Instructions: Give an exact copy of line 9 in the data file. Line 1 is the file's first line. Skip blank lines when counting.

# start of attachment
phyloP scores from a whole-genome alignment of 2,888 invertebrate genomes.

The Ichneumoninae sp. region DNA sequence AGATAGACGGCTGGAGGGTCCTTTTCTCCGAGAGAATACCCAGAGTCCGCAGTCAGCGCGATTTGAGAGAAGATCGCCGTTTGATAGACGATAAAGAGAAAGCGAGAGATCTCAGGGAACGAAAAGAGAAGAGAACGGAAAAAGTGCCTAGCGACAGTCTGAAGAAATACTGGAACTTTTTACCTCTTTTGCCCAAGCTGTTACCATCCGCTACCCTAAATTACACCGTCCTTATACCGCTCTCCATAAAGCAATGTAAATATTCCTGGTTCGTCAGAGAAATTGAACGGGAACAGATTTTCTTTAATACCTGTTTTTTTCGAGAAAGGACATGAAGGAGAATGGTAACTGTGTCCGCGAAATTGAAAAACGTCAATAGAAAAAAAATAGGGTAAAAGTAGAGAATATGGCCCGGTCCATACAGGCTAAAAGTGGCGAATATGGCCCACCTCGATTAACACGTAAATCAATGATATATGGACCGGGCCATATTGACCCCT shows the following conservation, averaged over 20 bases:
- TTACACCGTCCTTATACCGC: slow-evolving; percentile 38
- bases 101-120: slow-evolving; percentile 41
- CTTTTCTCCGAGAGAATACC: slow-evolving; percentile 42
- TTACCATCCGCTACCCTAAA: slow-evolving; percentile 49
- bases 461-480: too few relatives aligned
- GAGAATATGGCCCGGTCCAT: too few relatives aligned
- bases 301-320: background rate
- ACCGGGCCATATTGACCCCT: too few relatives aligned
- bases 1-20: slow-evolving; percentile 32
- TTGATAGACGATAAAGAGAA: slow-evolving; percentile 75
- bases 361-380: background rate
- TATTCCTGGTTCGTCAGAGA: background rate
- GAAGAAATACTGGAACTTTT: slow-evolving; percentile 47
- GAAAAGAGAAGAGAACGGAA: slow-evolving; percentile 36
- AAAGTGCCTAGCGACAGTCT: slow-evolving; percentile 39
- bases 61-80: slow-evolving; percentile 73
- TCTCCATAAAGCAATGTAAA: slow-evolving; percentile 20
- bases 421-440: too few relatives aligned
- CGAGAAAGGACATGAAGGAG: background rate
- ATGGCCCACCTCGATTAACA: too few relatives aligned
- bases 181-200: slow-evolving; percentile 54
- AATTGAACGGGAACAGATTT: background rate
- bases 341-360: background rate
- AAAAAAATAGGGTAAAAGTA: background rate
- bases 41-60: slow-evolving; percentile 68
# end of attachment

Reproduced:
- bases 301-320: background rate